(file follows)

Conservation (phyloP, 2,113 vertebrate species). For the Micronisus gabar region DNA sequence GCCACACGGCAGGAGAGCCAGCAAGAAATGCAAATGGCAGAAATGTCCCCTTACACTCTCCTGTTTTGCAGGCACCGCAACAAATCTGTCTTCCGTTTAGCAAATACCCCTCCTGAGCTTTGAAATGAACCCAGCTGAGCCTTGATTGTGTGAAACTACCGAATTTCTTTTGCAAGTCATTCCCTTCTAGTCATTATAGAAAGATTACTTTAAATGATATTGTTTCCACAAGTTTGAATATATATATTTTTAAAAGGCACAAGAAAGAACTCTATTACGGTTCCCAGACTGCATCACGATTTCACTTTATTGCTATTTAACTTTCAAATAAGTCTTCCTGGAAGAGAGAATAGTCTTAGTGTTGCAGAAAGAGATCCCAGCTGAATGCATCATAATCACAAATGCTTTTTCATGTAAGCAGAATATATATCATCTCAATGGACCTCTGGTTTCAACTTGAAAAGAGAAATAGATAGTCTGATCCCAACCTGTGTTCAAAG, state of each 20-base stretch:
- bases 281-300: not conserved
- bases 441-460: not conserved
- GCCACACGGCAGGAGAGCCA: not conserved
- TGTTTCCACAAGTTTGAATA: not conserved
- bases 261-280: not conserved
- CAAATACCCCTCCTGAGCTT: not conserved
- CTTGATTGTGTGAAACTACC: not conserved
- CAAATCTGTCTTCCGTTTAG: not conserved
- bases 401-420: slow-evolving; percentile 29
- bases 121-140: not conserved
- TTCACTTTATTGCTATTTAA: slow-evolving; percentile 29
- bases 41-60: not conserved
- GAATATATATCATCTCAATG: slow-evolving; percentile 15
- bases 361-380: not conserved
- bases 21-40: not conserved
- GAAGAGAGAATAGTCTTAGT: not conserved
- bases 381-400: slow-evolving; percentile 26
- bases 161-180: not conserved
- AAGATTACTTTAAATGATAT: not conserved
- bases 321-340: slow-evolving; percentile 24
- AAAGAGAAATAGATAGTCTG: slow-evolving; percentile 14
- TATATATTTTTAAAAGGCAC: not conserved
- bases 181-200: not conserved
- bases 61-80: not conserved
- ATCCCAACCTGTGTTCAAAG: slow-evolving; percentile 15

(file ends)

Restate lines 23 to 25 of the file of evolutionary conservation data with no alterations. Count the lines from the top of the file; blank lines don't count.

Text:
- TATATATTTTTAAAAGGCAC: not conserved
- bases 181-200: not conserved
- bases 61-80: not conserved